Name Guaifenesin Liquid

Concentration 200mg/10ml

Route G Tube

Dosage Amount 200mg

Frequency BID

Pharmaceutical class Expectorant


Indication Thin & release mucus secretions

Side effects/Nursing considerations Dizziness, headache, N/V/D, rash
Name Ipratropium Soln

Concentration 500mcg/vial

Route Inhalation
Pharmaceutical class anticholinergic

Dosage Amount 500mcg

Frequency BID

Indication Dilate airways

Side effects/Nursing considerations Avoid if allergic to soy & peanuts, bronchospasm, cough, dizziness, headache, sore throat, blurred vision, palpitations
Name Levetiracetam

Concentration 1000mg/10ml

Route G Tube
Pharmaceutical class pyrrolidines

Dosage Amount 1000mg

Frequency Q12H

Indication reduce seizure activity

Side effects/Nursing considerations Toxic epidermal necrolysis, suicidal thoughts, aggression, agitation, anger, anxiety, irritablility
Name Modafinil Tab

Concentration 100mg/Tab

Route G Tube
Pharmaceutical class CNS Stimulant

Dosage Amount 100mg

Frequency BID @ 7am & 1pm


Indication Increase wakefulness, stimulate CNS

Side effects/Nursing considerations Suicidal Ideation, headache, aggression, nausea, arrhythmias, rhinitis, seizures, insomnia, anxiety
Name Ondansetron Tab

Concentration 4mg/Tab

Route G-Tube
Pharmaceutical class five ht3 antagonists

Frequency Q6H PRN


Dosage Amount 4mg

Discharge Planning

Indication Prevention of nausea & vomiting

Side effects/Nursing considerations headache, dizziness, torsade de pointes, qt interval prolongation, constipation, diarrhea, extrapyramidal reactions

Home Assessment
The patient will be going home with the mother and a cousin who will be the primary
caretakers. The home is a safe living environment for the patient. The patients mother has been
working with the social worker and various programs to make sure all items are taken care of for
a smooth transition of the patient to home care. The patients mother has had the home set up for
wheelchair access and is also in the process of getting a wheelchair accessable van. She has also
got a hospital bed with no pressure system, a lift system to get him in and out of the wheelchair,
a cough assist machine, a suction machine, and a ventilator. She also has got supplies for tube
feeding, skin care, peritoneal care, oral care, and medication administration. She has also talked
with the social worker about setting up skilled nursing care for a day off a couple times a week
so she does not get burned out. She does know that there is help available if it is ever needed.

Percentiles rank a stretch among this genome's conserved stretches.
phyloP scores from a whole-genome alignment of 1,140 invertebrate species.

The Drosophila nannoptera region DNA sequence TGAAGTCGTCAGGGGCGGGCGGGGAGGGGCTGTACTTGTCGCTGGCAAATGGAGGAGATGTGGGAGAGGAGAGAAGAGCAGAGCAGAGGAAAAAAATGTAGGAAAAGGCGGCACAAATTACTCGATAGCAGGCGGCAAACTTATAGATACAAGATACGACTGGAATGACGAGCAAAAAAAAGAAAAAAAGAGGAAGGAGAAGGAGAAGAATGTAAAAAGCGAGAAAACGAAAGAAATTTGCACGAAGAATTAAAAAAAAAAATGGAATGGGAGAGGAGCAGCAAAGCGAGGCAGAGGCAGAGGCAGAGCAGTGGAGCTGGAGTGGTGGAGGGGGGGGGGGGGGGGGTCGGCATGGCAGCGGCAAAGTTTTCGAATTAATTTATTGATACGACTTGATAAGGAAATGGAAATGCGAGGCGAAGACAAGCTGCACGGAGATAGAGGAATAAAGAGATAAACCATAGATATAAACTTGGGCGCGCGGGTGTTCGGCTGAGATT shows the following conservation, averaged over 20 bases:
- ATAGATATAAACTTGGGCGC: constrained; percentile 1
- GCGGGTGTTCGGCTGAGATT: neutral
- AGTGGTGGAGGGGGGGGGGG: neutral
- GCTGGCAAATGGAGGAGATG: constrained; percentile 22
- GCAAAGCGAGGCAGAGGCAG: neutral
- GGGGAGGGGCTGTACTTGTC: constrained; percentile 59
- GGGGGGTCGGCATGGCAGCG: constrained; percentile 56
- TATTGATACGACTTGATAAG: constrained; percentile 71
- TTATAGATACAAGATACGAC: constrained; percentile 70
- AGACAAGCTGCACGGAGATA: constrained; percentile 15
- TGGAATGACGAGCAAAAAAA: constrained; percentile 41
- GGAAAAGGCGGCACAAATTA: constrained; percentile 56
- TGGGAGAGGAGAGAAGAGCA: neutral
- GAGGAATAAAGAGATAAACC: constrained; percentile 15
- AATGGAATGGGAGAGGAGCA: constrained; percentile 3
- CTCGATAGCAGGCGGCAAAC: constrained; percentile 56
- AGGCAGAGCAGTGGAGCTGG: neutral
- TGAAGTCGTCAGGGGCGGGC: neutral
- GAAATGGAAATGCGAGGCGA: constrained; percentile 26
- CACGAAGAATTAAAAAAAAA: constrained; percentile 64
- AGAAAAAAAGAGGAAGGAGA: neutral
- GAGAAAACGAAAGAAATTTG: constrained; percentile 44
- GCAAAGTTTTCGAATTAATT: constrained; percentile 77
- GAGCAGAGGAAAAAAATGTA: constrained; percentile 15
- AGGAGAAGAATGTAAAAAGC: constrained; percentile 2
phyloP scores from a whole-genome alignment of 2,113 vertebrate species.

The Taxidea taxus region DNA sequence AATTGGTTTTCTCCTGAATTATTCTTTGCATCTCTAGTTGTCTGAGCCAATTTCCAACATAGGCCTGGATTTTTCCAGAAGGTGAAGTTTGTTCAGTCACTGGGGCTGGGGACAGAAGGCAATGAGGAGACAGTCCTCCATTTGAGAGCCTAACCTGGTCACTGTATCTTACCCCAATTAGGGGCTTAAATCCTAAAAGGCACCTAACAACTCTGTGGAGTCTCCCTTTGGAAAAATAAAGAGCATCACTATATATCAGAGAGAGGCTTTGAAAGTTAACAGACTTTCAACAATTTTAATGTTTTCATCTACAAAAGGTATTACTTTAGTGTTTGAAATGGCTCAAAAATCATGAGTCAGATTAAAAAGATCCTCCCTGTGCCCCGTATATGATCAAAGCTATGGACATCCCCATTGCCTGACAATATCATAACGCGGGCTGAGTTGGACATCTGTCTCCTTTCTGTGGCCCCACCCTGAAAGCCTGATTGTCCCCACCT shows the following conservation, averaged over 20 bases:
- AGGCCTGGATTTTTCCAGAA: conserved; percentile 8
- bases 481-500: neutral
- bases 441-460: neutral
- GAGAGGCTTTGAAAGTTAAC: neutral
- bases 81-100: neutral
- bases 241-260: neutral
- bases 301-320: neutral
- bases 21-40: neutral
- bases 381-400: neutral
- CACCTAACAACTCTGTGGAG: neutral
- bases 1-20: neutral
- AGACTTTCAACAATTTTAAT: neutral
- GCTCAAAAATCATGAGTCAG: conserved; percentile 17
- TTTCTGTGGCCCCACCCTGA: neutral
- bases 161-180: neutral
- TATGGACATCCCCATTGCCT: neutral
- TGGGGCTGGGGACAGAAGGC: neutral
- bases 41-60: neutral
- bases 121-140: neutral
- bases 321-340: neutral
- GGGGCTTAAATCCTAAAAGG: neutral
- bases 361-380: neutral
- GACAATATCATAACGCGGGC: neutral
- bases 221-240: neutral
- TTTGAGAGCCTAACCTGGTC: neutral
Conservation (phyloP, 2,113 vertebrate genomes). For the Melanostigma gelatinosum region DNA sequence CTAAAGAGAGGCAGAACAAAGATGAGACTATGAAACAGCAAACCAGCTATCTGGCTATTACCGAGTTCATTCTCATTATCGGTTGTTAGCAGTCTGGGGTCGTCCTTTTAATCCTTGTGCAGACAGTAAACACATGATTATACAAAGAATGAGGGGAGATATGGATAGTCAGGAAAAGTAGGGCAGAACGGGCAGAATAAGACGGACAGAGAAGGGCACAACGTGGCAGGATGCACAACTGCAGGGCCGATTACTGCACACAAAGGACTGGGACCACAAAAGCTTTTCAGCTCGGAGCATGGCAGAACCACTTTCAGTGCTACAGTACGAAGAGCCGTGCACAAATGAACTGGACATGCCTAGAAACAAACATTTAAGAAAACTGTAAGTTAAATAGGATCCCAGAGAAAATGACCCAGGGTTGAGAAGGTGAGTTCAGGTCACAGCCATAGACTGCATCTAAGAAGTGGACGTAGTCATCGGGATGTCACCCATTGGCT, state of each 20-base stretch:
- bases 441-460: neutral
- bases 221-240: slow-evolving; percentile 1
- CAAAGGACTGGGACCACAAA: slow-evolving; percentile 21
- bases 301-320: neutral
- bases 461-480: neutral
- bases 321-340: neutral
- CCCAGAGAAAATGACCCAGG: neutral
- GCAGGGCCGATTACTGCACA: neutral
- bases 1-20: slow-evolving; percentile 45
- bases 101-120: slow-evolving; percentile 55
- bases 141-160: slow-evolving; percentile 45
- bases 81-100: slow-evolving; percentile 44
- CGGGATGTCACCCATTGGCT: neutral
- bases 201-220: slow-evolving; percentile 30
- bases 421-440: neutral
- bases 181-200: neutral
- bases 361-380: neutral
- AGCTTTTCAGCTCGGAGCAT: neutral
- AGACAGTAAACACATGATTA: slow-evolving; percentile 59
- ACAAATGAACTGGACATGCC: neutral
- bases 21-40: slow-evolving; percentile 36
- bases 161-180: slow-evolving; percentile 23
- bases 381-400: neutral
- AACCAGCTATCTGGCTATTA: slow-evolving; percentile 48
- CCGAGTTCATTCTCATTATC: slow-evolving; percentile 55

There are no financial concerns as the patient was injured during active duty so the VA is taking
care of all costs involved as well as the patient continues to get his active duty pay.
Follow Up
The need for home health services has already been taken care of between the patients
mother and social worker. The social worker has also worked with the patients mother to set her
home up with all durable medical equipment needed as discussed under the home assessments
area of this paper above. The patient will have many follow up appointments, though most will
be in-home consultations such as speech therapy, occupational and physical therapy.

Discharge Planning

There are numerous other people that are included in making the discharge planning for
this particular patient. I must include his social worker, primary physician, his team of
specialists (neurologist, cardiologist, and gastroenterologist), dietician, speech therapist,
occupational and physical therapists in on the discharge planning as they will need to set up their
portion of either home visits or scheduling follow-up appointments.
It is important that each specialty area is addressed in discharge planning and teaching
and is put in writing so the patients primary care takers know exactly what needs done and what
future appointments are needed. The primary care takers need to be well trained in the daily
needs and handling of the patient and diligent in giving his medications correctly and promptly.
The primary caretakers should be monitoring the patient at all times and call the primary
physician and/or 911 depending on severity with any signs of distress. All appointments need to
be kept to ensure the patient is progressing without infection, pain, spasticity, skin breakdown or
other complications. Overall our goal is to allow the patient to live out his life without or with
minimal pain and suffering and to keep from having to readmit the patient to the hospital where
it could be avoided.

Discharge Planning